Russia responsible for the abduction and presumed deaths of five young men in the North Caucasus between 2007-2011
Published: 8 Oct 2019
The European Court of Human Rights (ECtHR) on 8 October 2019 found Russia responsible for the disappearances and deaths of five men from Chechnya, Ingushetia and other regions of the North Caucasus between 2007 and 2011. The judgment is the latest addition to a vast body of ECtHR rulings concerning enforced disappearances and extra-judicial killings in the North Caucasus region of Russia. The abductions and detentions of the men took place after a decade-long counterterrorist operation in Chechnya had ended. The Russian Government repeatedly failed to submit any plausible evidence as to what had happened to them. All five men are presumed dead. EHRAC, together with Memorial Human Rights Centre, represented the relatives of four of the five men—Georgy Nakani, Khamzat Dzeytov, Said Sigauri and Ibragim Gazdiyev.
What happened to them?
Georgy Nakani was last seen crying for help as he was forced into a silver VAZ car at about 11.20pm on 15 December 2009 in the village of Neytrino, Kabardino-Balkaria. The silver VAZ car, together with a black Priora, was seen driving away at high speed. Georgy had left his home moments before to visit his cousin, who lived nearby. He has not been seen since.
On the night of the disappearance, Georgy’s mother Aminat heard from a neighbour that the chief of the criminal investigations unit of a local police station – ‘Officer K.’ – had participated in her son’s abduction. At 3 a.m. she went to the station and confronted him. Officer K. was visibly drunk. He had fresh bloodstains on his shoes. When Aminat asked about the stains, Officer K. told her that he had been hunting and that it was rabbit’s blood. Aminat later left the police station and went to the checkpoint leading out of Neytrino. She soon spotted two cars leaving the village. One car passed through the checkpoint without stopping. The other was allowed to proceed as soon as its driver displayed an official pass.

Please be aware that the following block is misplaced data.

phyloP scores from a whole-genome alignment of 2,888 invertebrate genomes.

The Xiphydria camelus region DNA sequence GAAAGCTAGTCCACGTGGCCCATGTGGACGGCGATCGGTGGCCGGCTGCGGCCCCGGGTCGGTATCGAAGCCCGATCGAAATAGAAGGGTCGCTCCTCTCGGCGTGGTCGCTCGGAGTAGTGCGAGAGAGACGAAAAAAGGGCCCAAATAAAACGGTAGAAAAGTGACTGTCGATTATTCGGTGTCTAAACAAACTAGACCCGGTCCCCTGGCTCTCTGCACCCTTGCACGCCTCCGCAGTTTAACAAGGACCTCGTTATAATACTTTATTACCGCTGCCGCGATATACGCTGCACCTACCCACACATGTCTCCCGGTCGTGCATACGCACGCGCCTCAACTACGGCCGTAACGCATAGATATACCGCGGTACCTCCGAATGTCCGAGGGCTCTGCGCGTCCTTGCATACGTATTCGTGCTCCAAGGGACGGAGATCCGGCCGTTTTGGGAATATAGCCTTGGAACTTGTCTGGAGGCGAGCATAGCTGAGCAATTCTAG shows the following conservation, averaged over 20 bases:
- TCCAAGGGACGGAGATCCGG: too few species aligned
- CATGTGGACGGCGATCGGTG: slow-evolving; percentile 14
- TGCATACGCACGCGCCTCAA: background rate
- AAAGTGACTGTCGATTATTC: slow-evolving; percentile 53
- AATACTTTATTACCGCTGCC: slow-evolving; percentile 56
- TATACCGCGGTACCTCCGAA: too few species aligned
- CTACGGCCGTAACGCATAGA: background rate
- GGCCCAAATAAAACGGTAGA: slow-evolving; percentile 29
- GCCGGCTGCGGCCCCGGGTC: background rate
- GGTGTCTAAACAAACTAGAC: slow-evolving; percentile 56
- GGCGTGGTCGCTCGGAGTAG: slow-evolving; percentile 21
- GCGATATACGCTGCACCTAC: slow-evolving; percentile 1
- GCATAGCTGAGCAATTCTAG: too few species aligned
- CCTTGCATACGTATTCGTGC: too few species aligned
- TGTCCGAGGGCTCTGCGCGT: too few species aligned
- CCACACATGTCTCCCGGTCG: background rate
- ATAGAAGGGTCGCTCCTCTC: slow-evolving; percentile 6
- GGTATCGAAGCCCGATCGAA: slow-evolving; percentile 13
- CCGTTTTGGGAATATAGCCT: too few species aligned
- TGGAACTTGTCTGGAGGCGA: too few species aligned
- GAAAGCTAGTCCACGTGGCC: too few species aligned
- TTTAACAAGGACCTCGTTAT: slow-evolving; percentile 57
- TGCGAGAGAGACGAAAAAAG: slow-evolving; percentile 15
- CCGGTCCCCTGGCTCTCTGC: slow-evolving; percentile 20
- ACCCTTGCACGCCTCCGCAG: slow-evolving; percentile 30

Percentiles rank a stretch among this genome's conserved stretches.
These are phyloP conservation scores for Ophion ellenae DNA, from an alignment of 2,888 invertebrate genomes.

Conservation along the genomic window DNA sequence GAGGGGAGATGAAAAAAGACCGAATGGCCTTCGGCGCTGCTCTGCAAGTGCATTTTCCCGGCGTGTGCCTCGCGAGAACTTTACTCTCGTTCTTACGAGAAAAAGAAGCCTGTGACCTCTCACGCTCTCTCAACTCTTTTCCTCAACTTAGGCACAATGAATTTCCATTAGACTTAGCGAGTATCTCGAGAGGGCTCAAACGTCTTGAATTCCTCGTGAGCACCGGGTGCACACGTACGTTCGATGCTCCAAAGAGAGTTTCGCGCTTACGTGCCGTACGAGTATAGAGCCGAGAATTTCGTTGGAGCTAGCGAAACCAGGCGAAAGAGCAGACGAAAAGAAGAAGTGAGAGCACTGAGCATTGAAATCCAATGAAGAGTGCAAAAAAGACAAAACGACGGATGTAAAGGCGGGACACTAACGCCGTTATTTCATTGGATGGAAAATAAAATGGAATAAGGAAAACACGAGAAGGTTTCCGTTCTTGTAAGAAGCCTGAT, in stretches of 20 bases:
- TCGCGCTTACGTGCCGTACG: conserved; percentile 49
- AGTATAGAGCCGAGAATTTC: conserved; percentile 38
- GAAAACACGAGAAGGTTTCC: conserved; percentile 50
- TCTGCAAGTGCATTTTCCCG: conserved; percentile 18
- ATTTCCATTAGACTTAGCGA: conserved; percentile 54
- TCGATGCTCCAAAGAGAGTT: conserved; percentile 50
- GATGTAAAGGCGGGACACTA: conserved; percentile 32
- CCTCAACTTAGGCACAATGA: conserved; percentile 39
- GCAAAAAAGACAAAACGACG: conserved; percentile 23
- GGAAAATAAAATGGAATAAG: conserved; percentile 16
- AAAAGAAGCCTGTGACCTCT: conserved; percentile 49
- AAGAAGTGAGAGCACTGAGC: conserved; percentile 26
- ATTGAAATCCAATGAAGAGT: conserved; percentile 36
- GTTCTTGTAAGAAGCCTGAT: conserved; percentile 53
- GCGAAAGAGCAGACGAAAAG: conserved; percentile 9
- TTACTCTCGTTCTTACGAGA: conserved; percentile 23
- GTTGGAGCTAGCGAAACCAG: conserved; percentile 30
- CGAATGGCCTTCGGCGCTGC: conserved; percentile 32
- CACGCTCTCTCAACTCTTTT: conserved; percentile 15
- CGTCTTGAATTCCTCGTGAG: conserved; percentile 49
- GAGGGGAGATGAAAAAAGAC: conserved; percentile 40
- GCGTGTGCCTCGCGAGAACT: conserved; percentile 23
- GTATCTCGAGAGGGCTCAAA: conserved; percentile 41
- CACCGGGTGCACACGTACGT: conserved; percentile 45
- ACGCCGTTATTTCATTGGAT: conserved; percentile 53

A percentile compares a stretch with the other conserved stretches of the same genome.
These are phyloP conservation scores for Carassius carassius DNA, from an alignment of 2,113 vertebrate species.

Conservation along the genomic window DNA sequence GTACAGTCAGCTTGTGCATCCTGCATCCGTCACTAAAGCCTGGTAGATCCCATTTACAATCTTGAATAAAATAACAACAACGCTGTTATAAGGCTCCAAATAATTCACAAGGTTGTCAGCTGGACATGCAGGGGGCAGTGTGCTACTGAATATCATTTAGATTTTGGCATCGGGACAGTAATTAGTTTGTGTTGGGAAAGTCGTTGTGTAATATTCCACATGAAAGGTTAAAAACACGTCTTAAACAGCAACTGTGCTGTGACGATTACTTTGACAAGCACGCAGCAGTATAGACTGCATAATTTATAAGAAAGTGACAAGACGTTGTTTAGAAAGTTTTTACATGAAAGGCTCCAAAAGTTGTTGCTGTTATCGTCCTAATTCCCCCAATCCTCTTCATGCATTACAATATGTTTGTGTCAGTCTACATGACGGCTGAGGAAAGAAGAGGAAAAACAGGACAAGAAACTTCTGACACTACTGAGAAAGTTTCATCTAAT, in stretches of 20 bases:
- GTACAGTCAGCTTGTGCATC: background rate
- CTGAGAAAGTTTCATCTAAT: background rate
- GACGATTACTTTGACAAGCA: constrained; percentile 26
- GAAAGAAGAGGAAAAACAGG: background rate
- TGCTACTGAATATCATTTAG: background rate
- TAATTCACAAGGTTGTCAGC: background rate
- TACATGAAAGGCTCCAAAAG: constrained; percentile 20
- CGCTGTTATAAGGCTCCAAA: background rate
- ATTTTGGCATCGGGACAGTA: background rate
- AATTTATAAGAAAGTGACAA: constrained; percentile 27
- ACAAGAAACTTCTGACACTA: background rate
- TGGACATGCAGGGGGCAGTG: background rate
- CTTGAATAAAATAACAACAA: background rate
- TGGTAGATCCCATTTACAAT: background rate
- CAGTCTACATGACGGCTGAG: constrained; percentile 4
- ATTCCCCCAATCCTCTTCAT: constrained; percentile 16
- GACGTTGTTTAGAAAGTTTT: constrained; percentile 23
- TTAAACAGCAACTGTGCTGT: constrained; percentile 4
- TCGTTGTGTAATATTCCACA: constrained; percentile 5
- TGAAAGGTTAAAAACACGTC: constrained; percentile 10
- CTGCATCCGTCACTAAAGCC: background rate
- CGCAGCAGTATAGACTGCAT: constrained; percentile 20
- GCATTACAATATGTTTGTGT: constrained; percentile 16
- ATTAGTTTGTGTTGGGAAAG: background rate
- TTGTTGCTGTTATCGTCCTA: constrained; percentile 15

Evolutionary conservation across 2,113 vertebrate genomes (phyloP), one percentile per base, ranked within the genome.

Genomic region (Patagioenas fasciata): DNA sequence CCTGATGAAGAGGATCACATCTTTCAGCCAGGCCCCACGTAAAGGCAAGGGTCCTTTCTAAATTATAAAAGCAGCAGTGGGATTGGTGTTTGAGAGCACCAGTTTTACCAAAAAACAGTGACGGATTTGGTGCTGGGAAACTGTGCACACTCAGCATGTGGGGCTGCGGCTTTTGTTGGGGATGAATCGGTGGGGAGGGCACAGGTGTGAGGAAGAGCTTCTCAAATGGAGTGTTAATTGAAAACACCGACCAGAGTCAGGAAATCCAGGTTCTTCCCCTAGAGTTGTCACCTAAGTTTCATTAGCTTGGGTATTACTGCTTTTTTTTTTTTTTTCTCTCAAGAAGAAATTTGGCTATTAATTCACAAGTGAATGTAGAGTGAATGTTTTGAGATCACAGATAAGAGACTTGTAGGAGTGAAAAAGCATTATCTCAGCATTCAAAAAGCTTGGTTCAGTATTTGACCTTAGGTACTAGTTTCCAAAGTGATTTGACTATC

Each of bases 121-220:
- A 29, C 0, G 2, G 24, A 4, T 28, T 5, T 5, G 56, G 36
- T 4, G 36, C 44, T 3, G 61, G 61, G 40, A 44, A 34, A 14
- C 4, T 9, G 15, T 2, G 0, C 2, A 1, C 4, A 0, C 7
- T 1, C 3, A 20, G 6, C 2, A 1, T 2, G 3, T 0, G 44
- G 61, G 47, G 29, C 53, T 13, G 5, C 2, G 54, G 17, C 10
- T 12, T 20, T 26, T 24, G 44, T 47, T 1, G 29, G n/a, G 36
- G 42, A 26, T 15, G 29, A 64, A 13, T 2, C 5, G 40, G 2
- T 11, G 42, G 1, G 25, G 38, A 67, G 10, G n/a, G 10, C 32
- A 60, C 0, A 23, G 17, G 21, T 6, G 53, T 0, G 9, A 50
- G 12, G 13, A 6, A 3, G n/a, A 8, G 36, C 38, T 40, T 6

Days later another relative was told that Federal Security Service (FSB) officers had detained Georgy in order to interrogate him. He had been shot in the groin and had reportedly died of his injuries. FSB servicemen allegedly buried his body to ensure that it would not be found.
The Nakani family had been under surveillance by law-enforcement agencies in the years prior to Georgy’s abduction. In December 2009, Georgy told his mother that an officer from the FSB was gathering information about him. He had been warned that he was the subject of a secret surveillance operation.
No prompt measures were taken by investigators to examine the scene immediately after the abduction. CCTV footage of the police station was not obtained. Investigators demonstrated further reluctance to establish the origin of blood samples collected by Georgy’s family from the premises of the police station – and from Officer K.’s shoes.
Khamzat Dzeytov was detained by State agents on his way to work on the afternoon of 7 July 2009. Khamzat had agreed to work his mother’s shift at the local grain store in Assinovskaya, Chechnya, while she went to collect her pension. When she went to the grain store, she discovered that her son had not arrived at work.
On the evening of 7 July 2009 Khamzat’s mother Tamara was told by a police officer that her son was being detained at the local police station. She was given a telephone number of the officer responsible for his detention. When she inquired about Khamzat’s detention the following day, the officer denied any knowledge of it. Weeks later she was told that her son was being detained in another village. In April 2010, a police investigator told Tamara that Khamzat was being detained, but that he would only be released if she would inform on a family member.
Khamzat was never seen again.
The authorities refused to accept the abduction complaint submitted by Khamzat’s mother the day after the incident occurred. They failed to open a criminal case until four months later. The crime scene was not examined until two months after the abduction had taken place. No evidence was collected. One key witness was not questioned by investigators, and other vital evidence was missed. The investigation was prematurely suspended in December 2009, and again in February and September 2010.